Private Healthcare

Hospital Goes Out of Business, Pulls Medical Records Offline

"Without those records, we can't go forward. We can't make me better."

2. 22. 19 / Dan Robitzski
Tag Hartman-Simkins
Image by Tag Hartman-Simkins

Medical Records

When two hospitals in Arizona went bankrupt in June, all of their medical records went into storage — meaning that patients can’t access them.

The Florence Hospital at Anthem and Gilbert Hospital took on various investors that are currently fighting over who’s to blame for the hospitals’ bankruptcy. Meanwhile, patients and their doctors are left waiting with no ability to pull their own medical records, according to The Arizona Republic — a worrisome indication of how reliant health care providers have become on digital records and how quickly those records can vanish.

Dangerous Standoff

The hospitals’ main largest investors were Indigo-DLI Holdings, Somerset Capital Group, and Medhost, the latter of which hosted the servers of medical records. The three companies are currently going back and forth with Resolute Commercial Services, which was appointed by a judge to manage the whole mess.

Each of the companies except for Indigo-DLI Holdings told The Arizona Republic that they sympathized for customers waiting on records, like 21-year-old Caitlin Secrist, who is waiting on a medical file from Florence Hospital that she needs before she can get a potentially life-saving surgery for her pancreatitis.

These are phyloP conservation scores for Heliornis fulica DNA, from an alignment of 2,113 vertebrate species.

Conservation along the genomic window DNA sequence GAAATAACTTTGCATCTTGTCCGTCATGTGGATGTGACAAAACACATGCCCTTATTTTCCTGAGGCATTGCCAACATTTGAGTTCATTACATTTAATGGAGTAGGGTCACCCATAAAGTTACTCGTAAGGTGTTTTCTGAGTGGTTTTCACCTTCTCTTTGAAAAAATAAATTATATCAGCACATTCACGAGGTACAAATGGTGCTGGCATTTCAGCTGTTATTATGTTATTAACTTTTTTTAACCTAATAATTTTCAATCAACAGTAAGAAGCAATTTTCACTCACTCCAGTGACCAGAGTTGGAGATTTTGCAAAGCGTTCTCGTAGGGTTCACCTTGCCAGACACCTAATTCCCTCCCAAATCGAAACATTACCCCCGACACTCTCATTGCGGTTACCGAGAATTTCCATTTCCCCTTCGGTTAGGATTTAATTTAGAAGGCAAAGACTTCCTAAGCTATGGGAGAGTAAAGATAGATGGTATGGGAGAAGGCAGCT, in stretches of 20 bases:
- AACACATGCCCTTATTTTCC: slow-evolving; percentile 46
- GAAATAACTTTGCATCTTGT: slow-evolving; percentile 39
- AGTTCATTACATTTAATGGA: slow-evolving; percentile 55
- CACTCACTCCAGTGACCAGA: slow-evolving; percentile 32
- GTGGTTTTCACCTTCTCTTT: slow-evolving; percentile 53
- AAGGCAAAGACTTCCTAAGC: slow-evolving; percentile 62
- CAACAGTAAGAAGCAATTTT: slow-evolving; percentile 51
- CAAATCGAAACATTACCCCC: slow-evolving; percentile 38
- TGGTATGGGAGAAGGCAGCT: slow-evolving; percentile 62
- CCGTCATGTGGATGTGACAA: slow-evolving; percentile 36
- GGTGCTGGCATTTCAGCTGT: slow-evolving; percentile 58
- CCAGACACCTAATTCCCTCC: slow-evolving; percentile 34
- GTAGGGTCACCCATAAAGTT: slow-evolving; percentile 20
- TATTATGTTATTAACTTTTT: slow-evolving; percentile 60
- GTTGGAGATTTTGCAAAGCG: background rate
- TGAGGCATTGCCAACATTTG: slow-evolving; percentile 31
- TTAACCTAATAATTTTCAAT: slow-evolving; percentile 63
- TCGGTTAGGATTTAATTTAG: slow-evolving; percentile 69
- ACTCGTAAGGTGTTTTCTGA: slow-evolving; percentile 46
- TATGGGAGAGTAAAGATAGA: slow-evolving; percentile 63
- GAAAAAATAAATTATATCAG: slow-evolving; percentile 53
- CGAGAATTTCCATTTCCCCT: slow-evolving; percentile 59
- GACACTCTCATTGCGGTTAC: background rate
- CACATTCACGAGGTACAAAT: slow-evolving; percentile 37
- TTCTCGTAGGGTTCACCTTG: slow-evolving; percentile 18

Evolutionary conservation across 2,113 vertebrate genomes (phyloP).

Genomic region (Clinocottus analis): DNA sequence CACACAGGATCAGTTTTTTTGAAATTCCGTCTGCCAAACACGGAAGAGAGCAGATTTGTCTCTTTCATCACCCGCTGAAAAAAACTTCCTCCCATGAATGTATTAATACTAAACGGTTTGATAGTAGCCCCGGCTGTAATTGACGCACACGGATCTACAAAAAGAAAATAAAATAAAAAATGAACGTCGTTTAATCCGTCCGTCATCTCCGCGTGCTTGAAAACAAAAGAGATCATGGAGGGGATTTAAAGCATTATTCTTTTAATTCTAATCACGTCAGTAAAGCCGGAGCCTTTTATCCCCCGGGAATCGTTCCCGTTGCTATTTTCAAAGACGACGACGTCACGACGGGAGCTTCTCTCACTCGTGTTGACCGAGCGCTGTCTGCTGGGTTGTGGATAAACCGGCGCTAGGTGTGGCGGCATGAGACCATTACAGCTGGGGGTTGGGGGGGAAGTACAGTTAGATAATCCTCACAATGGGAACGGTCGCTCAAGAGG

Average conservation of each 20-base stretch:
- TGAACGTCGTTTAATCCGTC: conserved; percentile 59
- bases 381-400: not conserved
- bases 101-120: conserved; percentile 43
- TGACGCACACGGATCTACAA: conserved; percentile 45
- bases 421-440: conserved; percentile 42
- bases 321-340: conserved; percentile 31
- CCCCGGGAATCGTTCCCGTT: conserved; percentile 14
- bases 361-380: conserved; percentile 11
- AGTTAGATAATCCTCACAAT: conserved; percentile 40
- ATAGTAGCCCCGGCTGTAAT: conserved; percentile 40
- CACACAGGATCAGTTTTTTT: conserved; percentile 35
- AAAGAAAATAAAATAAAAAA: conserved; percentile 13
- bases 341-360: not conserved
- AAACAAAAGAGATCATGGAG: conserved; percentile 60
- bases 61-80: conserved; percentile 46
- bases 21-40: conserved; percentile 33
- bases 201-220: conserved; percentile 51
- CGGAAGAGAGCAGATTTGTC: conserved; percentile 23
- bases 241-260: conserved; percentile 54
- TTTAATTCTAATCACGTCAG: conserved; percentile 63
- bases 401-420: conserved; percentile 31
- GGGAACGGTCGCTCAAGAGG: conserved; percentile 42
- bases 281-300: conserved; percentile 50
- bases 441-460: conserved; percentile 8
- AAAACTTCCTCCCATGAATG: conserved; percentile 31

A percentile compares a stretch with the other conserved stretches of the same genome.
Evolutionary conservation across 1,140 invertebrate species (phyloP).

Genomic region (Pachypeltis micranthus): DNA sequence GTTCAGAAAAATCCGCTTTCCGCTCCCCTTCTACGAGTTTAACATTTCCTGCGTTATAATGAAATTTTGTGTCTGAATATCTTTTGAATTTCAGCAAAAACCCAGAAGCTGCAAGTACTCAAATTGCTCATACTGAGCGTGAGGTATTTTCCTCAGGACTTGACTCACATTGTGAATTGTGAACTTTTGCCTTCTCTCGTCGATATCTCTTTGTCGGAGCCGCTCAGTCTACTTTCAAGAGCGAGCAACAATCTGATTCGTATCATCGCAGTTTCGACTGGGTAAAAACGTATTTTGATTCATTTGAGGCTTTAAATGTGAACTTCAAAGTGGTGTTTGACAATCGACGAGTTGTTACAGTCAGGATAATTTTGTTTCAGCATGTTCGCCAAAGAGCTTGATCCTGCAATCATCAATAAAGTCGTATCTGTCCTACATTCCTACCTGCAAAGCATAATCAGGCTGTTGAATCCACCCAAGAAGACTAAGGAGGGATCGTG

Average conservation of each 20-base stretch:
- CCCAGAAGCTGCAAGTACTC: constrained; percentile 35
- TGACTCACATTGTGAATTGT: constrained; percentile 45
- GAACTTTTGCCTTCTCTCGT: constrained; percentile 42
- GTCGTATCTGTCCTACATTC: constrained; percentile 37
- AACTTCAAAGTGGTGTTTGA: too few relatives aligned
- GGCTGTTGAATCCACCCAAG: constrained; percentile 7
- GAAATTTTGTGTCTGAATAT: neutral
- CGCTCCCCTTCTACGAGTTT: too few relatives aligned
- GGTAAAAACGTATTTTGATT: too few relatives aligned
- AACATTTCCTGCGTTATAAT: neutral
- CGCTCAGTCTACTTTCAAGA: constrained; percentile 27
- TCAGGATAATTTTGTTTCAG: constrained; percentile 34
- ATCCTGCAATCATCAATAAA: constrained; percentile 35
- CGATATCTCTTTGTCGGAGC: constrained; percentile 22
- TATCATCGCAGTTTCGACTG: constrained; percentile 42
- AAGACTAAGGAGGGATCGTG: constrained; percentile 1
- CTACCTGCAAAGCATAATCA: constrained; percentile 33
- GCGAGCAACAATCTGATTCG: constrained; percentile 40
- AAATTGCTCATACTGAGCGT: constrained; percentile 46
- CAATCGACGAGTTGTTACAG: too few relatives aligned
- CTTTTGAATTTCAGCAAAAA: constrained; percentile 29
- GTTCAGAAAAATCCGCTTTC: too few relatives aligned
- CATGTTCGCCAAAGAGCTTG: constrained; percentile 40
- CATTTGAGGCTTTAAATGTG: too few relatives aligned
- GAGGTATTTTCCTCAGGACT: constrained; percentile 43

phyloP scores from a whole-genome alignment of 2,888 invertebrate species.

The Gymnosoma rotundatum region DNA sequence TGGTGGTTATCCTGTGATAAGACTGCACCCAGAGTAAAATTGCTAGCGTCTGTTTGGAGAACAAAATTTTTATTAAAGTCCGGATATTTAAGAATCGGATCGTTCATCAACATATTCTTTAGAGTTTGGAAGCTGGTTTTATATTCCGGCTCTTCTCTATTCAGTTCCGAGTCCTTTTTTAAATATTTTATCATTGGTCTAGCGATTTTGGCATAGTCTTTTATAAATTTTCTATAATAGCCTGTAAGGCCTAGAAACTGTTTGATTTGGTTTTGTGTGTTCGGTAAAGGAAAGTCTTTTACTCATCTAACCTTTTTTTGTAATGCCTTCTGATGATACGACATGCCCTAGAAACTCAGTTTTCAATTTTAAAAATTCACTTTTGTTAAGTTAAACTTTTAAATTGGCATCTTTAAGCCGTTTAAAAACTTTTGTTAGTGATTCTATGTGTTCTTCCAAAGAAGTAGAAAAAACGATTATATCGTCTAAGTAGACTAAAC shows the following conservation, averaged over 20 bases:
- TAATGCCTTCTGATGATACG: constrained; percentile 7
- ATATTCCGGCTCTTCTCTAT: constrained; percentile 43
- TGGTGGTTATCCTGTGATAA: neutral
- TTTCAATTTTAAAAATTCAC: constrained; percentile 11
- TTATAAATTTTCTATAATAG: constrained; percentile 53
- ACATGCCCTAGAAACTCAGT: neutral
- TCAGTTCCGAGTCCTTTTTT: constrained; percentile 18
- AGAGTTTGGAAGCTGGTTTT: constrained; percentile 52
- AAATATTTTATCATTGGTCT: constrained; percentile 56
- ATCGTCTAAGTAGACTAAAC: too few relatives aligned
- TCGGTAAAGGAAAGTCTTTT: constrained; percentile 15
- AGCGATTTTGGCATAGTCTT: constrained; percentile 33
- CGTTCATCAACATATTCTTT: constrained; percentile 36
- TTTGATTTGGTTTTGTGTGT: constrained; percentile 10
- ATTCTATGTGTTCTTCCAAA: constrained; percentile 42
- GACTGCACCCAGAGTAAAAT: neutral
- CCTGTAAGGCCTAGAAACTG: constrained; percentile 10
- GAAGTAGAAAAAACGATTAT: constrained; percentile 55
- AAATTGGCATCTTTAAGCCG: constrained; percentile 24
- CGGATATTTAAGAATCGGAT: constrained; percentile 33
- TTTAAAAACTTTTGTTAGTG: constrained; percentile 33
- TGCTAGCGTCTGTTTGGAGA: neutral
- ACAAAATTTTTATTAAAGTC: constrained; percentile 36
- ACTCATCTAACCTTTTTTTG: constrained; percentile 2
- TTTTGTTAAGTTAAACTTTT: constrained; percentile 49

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“My client does not object to any patient obtaining a copy of his/her records at the patient’s expense,” Indigo attorney Kyle Hirsch said in a written statement. “My client does object to being forced to pay the cost of patient record fulfillment.”

Single Payer

As The Arizona Republic reported, such a suggestion is utterly ridiculous — no single file could be pulled without hosting the entirety of the medical records servers. It would cost $45,000 to keep the servers up for 90 days.

“Without those records, we can’t go forward. We can’t make me better,” said Secrist, who has found a Johns Hopkins surgeon willing to perform a risky operation to treat the pancreatitis that has hospitalized her over a dozen times and nearly killed her twice if and only if she can obtain her complete medical history from the bankrupt hospitals.

“Having my life, practically, in the hands of a judge and people I don’t even know, who don’t even know my situation, it’s upsetting,” she said.

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READ MORE: Arizona college student could die because she can’t get copies of her medical records [The Arizona Republic]

More on medical records: The Government Wants To Share Your Health Data. That’s Not A Terrible Idea.


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